Midnight tonight used to be the deadline for signing up for ObamaCare, though, of course, the deadline has been extended.

Don’t rule out another extension if enrollment figures, when and if the administration shares a breakdown with the public, aren’t numbers with which the administration can live.  

As of now, administration officials are bragging that the number of sign-ups has reached 6 million, a mere million below the original target. Thus we are entering a new phase: the administration proclaims victory but without providing the relevant details: we don’t know, for example, how many people have actually paid for a policy or if enrollment is skewed towards the poor and sick, who will not help keep the system solvent.

In an article on six “unanswered questions” about ObamaCare, Reason magazine’s Peter Suderman examines the numbers. I encourage you read the entire piece, but here are two unanswered questions:

What are the sign-up totals, demographic breakdowns, and overall health of the individual state markets? The headline national numbers only tell part of the story. By the middle of this month, 13 states had exceeded initial enrollment projections, according to a count by Philip Klein of The Washington Examiner. But another 12 states were at less than half their projected sign-ups, and 24 were at less than two-thirds of sign-up expectations. What this means is that Obamacare is going to look very different depending on what state you live in. Some states will meet or beat enrollment expectations and presumably end up with viable insurance markets in the process. But others will have low enrollment totals and bad demographic mixes, and are likely to face higher premiums and fewer plan choices as a result.

What will premiums look like next year? This matters both for the politics of the law and for its success as a policy mechanism. President Obama initially sold the health care overhaul as a way to reduce premiums, but recently the administration has trimmed back its promises, saying instead that premiums will still rise, just not as fast as prior to the law. But there are early rumbles from insurers suggesting that, when they set rates for next year, premiums could jump dramatically, with some warning that rates could double, or more. Because of the state-by-state nature of Obamacare’s insurance markets, those effects won’t be felt evenly. But if big hikes do appear in many markets, then you have to wonder: How many people will want to stay with their current plans? And what will this do to the already weak political support for the law?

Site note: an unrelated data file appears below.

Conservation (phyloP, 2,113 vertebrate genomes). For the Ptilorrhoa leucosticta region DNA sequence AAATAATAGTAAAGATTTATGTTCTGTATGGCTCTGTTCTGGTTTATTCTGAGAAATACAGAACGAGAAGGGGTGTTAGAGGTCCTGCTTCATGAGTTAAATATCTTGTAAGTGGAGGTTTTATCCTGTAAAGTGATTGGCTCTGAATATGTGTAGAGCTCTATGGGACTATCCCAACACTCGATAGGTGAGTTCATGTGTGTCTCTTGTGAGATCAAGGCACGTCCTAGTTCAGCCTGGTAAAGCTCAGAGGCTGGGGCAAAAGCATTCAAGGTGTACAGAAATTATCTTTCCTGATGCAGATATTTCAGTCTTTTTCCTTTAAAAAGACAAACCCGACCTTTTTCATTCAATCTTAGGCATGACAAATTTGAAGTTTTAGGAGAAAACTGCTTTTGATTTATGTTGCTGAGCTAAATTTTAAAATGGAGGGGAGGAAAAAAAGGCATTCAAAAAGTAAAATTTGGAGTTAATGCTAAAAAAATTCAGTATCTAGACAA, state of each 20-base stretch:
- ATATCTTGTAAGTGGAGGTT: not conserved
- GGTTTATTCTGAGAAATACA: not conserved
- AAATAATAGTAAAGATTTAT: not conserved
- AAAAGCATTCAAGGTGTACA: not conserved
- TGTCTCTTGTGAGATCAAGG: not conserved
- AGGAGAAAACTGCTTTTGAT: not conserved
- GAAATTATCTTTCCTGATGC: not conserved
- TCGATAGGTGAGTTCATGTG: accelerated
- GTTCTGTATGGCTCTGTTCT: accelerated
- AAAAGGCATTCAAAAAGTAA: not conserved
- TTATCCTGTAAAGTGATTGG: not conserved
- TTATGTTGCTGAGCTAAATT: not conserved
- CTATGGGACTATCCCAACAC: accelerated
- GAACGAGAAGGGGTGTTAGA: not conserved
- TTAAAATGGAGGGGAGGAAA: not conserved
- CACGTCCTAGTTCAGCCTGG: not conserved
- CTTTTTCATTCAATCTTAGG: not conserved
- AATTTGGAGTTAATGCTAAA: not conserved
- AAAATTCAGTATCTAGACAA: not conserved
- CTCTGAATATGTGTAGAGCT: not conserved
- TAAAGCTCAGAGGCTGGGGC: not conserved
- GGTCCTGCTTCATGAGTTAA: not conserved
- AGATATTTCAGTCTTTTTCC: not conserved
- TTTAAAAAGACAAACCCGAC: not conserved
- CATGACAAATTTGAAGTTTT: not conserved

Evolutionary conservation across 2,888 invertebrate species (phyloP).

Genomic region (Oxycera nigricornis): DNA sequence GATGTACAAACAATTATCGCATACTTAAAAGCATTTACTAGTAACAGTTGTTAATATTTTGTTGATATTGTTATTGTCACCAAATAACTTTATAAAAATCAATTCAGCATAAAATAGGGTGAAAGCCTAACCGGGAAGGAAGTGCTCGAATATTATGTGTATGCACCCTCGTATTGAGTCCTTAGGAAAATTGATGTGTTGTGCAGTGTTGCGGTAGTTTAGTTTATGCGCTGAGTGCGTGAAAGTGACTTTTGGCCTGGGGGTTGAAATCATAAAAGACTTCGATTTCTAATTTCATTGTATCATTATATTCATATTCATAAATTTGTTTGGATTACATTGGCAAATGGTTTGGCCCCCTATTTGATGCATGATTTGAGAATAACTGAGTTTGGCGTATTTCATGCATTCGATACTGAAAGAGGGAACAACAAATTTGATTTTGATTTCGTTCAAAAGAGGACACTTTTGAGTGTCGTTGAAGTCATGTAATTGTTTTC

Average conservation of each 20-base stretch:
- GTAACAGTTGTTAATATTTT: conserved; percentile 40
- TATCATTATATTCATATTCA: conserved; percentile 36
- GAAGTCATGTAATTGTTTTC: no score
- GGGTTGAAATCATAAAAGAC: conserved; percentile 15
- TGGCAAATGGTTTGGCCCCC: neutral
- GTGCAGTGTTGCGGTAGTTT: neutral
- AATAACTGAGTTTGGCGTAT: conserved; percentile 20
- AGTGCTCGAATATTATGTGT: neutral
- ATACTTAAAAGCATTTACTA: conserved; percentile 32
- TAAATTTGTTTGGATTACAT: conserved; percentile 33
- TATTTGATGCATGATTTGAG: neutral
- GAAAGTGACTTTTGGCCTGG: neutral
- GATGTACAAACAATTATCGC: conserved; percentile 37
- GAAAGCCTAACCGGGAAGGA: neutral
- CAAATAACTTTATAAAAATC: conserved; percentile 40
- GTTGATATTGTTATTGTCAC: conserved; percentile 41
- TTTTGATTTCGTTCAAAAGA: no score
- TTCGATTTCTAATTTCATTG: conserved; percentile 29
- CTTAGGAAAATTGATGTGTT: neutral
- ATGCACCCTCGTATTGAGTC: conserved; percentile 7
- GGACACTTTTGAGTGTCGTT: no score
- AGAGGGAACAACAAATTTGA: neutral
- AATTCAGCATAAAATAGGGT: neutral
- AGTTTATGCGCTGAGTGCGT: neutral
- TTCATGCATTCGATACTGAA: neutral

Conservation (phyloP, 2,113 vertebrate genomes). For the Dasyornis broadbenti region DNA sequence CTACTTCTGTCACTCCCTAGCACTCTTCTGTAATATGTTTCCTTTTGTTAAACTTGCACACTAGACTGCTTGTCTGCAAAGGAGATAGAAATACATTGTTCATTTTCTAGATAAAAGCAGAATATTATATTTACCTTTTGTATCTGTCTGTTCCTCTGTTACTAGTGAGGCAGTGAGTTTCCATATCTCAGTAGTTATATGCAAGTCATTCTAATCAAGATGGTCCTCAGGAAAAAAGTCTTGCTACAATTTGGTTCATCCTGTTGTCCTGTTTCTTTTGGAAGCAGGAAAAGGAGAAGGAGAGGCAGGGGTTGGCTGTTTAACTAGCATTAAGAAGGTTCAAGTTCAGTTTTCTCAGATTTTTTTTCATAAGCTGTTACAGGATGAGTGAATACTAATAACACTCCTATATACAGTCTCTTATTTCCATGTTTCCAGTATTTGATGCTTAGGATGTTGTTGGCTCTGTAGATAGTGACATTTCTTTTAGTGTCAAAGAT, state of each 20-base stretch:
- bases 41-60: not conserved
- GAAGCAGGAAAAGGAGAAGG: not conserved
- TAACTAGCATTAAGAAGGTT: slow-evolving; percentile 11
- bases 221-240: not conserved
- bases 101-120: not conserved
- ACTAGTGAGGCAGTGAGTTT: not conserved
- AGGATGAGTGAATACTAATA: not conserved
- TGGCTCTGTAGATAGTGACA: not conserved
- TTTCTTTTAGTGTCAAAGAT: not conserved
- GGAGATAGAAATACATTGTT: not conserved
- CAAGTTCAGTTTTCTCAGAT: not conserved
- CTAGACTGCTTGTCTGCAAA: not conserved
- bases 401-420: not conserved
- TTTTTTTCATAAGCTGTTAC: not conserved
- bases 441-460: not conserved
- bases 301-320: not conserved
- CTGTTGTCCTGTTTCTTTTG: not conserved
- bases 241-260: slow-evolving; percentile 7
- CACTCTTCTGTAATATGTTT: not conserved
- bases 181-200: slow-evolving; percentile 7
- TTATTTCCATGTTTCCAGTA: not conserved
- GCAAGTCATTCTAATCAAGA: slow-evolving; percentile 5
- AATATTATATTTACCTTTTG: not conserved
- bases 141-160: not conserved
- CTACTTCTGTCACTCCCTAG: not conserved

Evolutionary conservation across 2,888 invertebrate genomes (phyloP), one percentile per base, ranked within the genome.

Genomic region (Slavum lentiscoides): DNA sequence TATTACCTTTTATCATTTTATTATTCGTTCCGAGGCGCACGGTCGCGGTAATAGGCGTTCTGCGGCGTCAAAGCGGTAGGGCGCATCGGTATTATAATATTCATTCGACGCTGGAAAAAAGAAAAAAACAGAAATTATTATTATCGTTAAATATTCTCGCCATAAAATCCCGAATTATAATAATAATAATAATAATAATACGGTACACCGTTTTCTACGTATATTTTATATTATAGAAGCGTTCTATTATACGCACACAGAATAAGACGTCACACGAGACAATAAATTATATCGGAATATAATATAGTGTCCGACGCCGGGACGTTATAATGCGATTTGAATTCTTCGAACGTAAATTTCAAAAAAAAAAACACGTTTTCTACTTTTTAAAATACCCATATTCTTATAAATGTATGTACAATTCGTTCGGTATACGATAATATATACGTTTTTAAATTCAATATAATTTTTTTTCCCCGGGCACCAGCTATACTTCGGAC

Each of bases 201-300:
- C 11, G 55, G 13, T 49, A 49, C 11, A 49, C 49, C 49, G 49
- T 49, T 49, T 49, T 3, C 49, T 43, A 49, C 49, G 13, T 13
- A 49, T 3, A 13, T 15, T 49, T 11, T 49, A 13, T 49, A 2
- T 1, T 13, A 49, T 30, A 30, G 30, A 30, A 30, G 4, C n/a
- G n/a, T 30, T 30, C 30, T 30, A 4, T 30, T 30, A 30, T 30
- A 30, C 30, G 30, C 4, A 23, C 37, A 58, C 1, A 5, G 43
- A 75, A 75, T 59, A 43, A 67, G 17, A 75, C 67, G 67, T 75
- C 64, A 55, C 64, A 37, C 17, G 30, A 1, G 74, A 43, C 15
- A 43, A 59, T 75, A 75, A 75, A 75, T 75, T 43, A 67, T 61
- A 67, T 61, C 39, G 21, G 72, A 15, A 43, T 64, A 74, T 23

Another question Suderman poses is how many of the sign-ups are people who were previously uninsured. The rationale for ObamaCare was to get more Americans insured. It is by no means clear that this massive, job-killing restructuring of our economy does that.

Here’s my bet: Democrats are getting ready to smear those who want real numbers on ObamaCare. People who demand the numbers will be vilified as partisan hacks who want to harm the president and his health care system.